Cognitive linguistics


Cognitive linguistics

In linguistics, cognitive linguistics (CL) refers to the branch of linguistics that interprets language in terms of the concepts, sometimes universal, sometimes specific to a particular tongue, which underlie its forms. It is thus closely associated with semantics but is distinct from psycholinguistics, which draws upon empirical findings from cognitive psychology in order to explain the mental processes that underlie the acquisition, storage, production and understanding of speech and writing.

Cognitive linguistics is characterized by adherence to three central positions. First, it denies that there is an autonomous linguistic faculty in the mind; second, it understands grammar in terms of conceptualization; and third, it claims that knowledge of language arises out of language use.[1]

Cognitive linguists deny that the mind has any module for language-acquisition that is unique and autonomous. This stands in contrast to the stance adopted in the field of generative grammar. Although cognitive linguists do not necessarily deny that part of the human linguistic ability is innate, they deny that it is separate from the rest of cognition. They thus reject a body of opinion in cognitive science which suggests that there is evidence for the modularity of language. They argue that knowledge of linguistic phenomena — i.e., phonemes, morphemes, and syntax — is essentially conceptual in nature. However, they assert that the storage and retrieval of linguistic data is not significantly different from the storage and retrieval of other knowledge, and that use of language in understanding employs similar cognitive abilities to those used in other non-linguistic tasks.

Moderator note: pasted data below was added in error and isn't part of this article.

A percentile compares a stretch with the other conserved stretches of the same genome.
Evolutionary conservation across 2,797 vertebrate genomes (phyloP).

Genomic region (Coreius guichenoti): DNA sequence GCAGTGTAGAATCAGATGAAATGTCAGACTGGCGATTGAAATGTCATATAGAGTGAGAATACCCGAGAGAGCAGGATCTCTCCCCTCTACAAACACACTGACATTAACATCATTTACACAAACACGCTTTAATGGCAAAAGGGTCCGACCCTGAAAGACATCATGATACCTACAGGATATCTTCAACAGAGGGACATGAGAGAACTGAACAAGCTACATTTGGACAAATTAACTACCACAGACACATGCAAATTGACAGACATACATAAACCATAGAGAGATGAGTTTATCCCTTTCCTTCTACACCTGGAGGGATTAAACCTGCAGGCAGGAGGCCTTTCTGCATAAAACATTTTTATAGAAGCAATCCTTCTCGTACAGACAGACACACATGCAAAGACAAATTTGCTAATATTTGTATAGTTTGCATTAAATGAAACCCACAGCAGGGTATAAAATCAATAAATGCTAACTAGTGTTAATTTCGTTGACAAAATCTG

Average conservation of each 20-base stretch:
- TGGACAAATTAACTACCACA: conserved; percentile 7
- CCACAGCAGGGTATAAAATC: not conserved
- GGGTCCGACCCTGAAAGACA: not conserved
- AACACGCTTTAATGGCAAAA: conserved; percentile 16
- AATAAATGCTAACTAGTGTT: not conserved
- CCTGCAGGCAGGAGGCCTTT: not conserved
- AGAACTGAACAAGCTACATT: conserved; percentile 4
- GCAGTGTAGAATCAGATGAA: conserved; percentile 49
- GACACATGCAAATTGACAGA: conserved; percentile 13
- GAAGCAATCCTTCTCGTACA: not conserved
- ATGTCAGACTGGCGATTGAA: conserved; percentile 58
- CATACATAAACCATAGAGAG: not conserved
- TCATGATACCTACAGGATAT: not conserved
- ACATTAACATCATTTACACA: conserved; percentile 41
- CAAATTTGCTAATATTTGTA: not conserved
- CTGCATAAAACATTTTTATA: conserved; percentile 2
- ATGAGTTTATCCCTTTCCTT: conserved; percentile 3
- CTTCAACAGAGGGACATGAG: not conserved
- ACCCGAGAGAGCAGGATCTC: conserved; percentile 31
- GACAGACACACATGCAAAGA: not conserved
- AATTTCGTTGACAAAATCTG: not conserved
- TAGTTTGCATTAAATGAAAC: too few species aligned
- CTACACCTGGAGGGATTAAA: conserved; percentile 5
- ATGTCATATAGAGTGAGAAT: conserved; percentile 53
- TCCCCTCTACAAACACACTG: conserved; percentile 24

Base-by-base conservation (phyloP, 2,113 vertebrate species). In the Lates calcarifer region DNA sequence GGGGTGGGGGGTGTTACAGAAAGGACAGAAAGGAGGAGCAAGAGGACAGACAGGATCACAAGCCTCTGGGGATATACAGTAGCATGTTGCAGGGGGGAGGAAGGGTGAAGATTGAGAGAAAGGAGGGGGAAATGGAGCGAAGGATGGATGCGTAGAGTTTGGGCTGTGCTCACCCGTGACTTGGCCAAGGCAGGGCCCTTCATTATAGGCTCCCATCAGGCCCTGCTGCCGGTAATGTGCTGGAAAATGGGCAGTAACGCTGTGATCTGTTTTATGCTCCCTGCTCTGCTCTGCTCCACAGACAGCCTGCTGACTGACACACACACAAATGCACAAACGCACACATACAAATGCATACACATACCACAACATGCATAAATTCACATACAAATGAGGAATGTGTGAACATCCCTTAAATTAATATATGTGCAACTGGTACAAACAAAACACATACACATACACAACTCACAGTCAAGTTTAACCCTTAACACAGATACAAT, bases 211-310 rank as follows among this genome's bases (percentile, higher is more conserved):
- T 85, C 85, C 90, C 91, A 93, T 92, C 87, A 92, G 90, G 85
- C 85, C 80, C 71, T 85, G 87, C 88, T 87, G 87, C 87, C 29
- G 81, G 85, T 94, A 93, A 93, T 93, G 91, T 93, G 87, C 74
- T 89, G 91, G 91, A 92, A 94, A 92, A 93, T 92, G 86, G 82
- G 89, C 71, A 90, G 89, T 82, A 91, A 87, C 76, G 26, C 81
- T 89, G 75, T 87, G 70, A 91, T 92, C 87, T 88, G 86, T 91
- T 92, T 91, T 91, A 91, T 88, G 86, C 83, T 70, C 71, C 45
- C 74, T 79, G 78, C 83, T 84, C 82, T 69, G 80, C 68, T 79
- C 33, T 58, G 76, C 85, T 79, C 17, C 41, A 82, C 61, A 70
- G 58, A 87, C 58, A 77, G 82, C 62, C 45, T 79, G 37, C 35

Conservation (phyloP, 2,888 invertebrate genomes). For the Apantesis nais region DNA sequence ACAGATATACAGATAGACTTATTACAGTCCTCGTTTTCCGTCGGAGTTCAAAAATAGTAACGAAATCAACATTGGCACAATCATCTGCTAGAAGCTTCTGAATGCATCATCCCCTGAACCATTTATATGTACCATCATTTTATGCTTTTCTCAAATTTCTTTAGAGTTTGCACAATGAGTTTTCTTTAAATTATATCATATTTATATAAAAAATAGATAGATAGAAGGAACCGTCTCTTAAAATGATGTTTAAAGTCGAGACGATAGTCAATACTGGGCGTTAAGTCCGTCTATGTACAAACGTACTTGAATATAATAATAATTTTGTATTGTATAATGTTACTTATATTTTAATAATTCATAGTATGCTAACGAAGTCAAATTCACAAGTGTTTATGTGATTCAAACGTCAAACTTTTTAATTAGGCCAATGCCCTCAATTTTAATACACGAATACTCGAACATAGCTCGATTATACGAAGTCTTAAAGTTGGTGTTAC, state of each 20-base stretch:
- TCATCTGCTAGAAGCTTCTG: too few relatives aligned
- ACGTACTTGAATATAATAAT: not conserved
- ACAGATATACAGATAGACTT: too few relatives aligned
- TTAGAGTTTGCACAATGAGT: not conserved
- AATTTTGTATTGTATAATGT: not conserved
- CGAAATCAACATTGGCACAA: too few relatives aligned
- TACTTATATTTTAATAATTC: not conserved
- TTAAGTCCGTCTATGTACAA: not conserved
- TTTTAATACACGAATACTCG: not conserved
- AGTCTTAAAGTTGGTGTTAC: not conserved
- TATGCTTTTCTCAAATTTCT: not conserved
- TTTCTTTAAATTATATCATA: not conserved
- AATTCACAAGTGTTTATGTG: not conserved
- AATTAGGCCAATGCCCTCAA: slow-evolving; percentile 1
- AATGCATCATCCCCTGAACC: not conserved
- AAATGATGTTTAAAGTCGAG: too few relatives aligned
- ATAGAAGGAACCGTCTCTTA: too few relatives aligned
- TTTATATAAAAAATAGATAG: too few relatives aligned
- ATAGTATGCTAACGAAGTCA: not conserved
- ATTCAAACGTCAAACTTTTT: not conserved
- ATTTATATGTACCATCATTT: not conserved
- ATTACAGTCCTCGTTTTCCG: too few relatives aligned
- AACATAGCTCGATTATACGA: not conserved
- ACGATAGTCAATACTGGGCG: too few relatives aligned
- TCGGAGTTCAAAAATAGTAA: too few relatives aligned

Departing from the tradition of truth-conditional semantics, cognitive linguists view meaning in terms of conceptualization. Instead of viewing meaning in terms of models of the world, they view it in terms of mental spaces.

Finally, cognitive linguistics argues that language is both embodied and situated in a specific environment. This can be considered a moderate offshoot of the Sapir–Whorf hypothesis, in that language and cognition mutually influence one another, and are both embedded in the experiences and environments of its users.

Contents

Areas of study

Cognitive linguistics is divided into three main areas of study:

Aspects of cognition that are of interest to cognitive linguists include:

Related work that interfaces with many of the above themes:

  • Computational models of metaphor and language acquisition.
  • Conceptual semantics, pursued by generative linguist Ray Jackendoff is related because of its active psychological realism and the incorporation of prototype structure and images.

Cognitive linguistics, more than generative linguistics, seeks to mesh together these findings into a coherent whole. A further complication arises because the terminology of cognitive linguistics is not entirely stable, both because it is a relatively new field and because it interfaces with a number of other disciplines.

Insights and developments from cognitive linguistics are becoming accepted ways of analysing literary texts, too. Cognitive Poetics, as it has become known, has become an important part of modern stylistics.

Controversy

There is significant peer review and debate within the field of linguistics regarding cognitive linguistics. Critics of cognitive linguistics have argued that most of the evidence from the cognitive view comes from the research in pragmatics and semantics on research into metaphor and preposition choice. They suggest that cognitive linguists should provide cognitive re-analyses of topics in syntax and phonology that are understood in terms of autonomous knowledge (Gibbs 1996).